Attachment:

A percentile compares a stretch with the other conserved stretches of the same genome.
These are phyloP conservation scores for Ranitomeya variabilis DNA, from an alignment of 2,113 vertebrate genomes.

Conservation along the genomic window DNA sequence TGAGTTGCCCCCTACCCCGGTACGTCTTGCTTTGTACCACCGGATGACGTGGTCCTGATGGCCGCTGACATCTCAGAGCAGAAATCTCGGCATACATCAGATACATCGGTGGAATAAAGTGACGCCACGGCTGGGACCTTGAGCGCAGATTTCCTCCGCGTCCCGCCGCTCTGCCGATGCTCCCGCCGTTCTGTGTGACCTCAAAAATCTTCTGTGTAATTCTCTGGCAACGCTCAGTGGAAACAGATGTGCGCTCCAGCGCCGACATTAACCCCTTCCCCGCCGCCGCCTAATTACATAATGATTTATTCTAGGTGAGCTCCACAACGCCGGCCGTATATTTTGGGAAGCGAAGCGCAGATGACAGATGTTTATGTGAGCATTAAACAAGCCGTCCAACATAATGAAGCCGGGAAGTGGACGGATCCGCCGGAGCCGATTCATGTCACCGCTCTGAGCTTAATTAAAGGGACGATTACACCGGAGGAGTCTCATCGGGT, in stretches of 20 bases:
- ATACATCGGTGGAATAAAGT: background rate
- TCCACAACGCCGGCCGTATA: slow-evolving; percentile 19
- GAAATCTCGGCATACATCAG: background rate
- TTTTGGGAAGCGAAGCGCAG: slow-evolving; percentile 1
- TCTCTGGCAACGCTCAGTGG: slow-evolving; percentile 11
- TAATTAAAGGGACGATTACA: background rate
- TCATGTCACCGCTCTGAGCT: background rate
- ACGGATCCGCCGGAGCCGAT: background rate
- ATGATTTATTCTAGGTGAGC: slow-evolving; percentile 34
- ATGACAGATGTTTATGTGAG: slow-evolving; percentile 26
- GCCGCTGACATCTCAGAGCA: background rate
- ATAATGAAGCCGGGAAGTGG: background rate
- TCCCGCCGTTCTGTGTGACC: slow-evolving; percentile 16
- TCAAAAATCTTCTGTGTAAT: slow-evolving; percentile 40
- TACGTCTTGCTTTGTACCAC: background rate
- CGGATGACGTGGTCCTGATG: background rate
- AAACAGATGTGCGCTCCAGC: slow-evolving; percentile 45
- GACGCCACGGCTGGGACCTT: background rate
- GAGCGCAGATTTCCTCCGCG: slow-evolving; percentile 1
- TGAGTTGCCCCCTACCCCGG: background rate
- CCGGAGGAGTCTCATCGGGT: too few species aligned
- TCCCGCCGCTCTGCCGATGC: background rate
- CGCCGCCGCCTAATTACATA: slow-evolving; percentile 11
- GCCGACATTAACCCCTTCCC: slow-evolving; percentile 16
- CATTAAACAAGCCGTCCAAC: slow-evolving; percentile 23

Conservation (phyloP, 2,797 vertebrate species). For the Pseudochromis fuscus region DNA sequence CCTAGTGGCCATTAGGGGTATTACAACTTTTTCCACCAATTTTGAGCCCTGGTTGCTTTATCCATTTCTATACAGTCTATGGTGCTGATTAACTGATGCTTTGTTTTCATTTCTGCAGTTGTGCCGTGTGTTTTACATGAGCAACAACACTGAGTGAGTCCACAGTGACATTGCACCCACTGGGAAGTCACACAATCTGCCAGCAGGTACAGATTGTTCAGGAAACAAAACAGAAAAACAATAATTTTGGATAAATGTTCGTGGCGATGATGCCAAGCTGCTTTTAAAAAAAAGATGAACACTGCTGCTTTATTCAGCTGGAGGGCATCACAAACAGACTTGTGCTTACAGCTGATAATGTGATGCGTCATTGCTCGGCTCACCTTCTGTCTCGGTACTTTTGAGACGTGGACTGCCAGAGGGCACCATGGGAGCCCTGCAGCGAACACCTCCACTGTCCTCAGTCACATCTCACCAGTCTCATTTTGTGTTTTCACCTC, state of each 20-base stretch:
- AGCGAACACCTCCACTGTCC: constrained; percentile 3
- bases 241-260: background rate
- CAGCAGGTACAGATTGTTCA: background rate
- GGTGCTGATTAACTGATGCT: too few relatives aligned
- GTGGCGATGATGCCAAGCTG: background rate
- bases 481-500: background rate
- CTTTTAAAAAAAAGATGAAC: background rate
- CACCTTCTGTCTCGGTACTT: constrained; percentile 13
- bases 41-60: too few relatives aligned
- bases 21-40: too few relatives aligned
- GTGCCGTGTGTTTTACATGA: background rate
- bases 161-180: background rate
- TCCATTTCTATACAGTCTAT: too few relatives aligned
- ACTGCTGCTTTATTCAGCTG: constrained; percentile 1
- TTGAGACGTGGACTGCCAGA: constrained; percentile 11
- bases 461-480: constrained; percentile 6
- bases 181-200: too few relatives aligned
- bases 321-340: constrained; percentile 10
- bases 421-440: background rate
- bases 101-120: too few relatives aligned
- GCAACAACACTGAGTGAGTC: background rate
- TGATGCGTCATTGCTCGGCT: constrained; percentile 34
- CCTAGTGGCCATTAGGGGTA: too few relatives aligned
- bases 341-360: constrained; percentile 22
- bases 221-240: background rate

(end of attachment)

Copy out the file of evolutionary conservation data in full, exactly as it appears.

A percentile compares a stretch with the other conserved stretches of the same genome.
These are phyloP conservation scores for Ranitomeya variabilis DNA, from an alignment of 2,113 vertebrate genomes.

Conservation along the genomic window DNA sequence TGAGTTGCCCCCTACCCCGGTACGTCTTGCTTTGTACCACCGGATGACGTGGTCCTGATGGCCGCTGACATCTCAGAGCAGAAATCTCGGCATACATCAGATACATCGGTGGAATAAAGTGACGCCACGGCTGGGACCTTGAGCGCAGATTTCCTCCGCGTCCCGCCGCTCTGCCGATGCTCCCGCCGTTCTGTGTGACCTCAAAAATCTTCTGTGTAATTCTCTGGCAACGCTCAGTGGAAACAGATGTGCGCTCCAGCGCCGACATTAACCCCTTCCCCGCCGCCGCCTAATTACATAATGATTTATTCTAGGTGAGCTCCACAACGCCGGCCGTATATTTTGGGAAGCGAAGCGCAGATGACAGATGTTTATGTGAGCATTAAACAAGCCGTCCAACATAATGAAGCCGGGAAGTGGACGGATCCGCCGGAGCCGATTCATGTCACCGCTCTGAGCTTAATTAAAGGGACGATTACACCGGAGGAGTCTCATCGGGT, in stretches of 20 bases:
- ATACATCGGTGGAATAAAGT: background rate
- TCCACAACGCCGGCCGTATA: slow-evolving; percentile 19
- GAAATCTCGGCATACATCAG: background rate
- TTTTGGGAAGCGAAGCGCAG: slow-evolving; percentile 1
- TCTCTGGCAACGCTCAGTGG: slow-evolving; percentile 11
- TAATTAAAGGGACGATTACA: background rate
- TCATGTCACCGCTCTGAGCT: background rate
- ACGGATCCGCCGGAGCCGAT: background rate
- ATGATTTATTCTAGGTGAGC: slow-evolving; percentile 34
- ATGACAGATGTTTATGTGAG: slow-evolving; percentile 26
- GCCGCTGACATCTCAGAGCA: background rate
- ATAATGAAGCCGGGAAGTGG: background rate
- TCCCGCCGTTCTGTGTGACC: slow-evolving; percentile 16
- TCAAAAATCTTCTGTGTAAT: slow-evolving; percentile 40
- TACGTCTTGCTTTGTACCAC: background rate
- CGGATGACGTGGTCCTGATG: background rate
- AAACAGATGTGCGCTCCAGC: slow-evolving; percentile 45
- GACGCCACGGCTGGGACCTT: background rate
- GAGCGCAGATTTCCTCCGCG: slow-evolving; percentile 1
- TGAGTTGCCCCCTACCCCGG: background rate
- CCGGAGGAGTCTCATCGGGT: too few species aligned
- TCCCGCCGCTCTGCCGATGC: background rate
- CGCCGCCGCCTAATTACATA: slow-evolving; percentile 11
- GCCGACATTAACCCCTTCCC: slow-evolving; percentile 16
- CATTAAACAAGCCGTCCAAC: slow-evolving; percentile 23

Conservation (phyloP, 2,797 vertebrate species). For the Pseudochromis fuscus region DNA sequence CCTAGTGGCCATTAGGGGTATTACAACTTTTTCCACCAATTTTGAGCCCTGGTTGCTTTATCCATTTCTATACAGTCTATGGTGCTGATTAACTGATGCTTTGTTTTCATTTCTGCAGTTGTGCCGTGTGTTTTACATGAGCAACAACACTGAGTGAGTCCACAGTGACATTGCACCCACTGGGAAGTCACACAATCTGCCAGCAGGTACAGATTGTTCAGGAAACAAAACAGAAAAACAATAATTTTGGATAAATGTTCGTGGCGATGATGCCAAGCTGCTTTTAAAAAAAAGATGAACACTGCTGCTTTATTCAGCTGGAGGGCATCACAAACAGACTTGTGCTTACAGCTGATAATGTGATGCGTCATTGCTCGGCTCACCTTCTGTCTCGGTACTTTTGAGACGTGGACTGCCAGAGGGCACCATGGGAGCCCTGCAGCGAACACCTCCACTGTCCTCAGTCACATCTCACCAGTCTCATTTTGTGTTTTCACCTC, state of each 20-base stretch:
- AGCGAACACCTCCACTGTCC: constrained; percentile 3
- bases 241-260: background rate
- CAGCAGGTACAGATTGTTCA: background rate
- GGTGCTGATTAACTGATGCT: too few relatives aligned
- GTGGCGATGATGCCAAGCTG: background rate
- bases 481-500: background rate
- CTTTTAAAAAAAAGATGAAC: background rate
- CACCTTCTGTCTCGGTACTT: constrained; percentile 13
- bases 41-60: too few relatives aligned
- bases 21-40: too few relatives aligned
- GTGCCGTGTGTTTTACATGA: background rate
- bases 161-180: background rate
- TCCATTTCTATACAGTCTAT: too few relatives aligned
- ACTGCTGCTTTATTCAGCTG: constrained; percentile 1
- TTGAGACGTGGACTGCCAGA: constrained; percentile 11
- bases 461-480: constrained; percentile 6
- bases 181-200: too few relatives aligned
- bases 321-340: constrained; percentile 10
- bases 421-440: background rate
- bases 101-120: too few relatives aligned
- GCAACAACACTGAGTGAGTC: background rate
- TGATGCGTCATTGCTCGGCT: constrained; percentile 34
- CCTAGTGGCCATTAGGGGTA: too few relatives aligned
- bases 341-360: constrained; percentile 22
- bases 221-240: background rate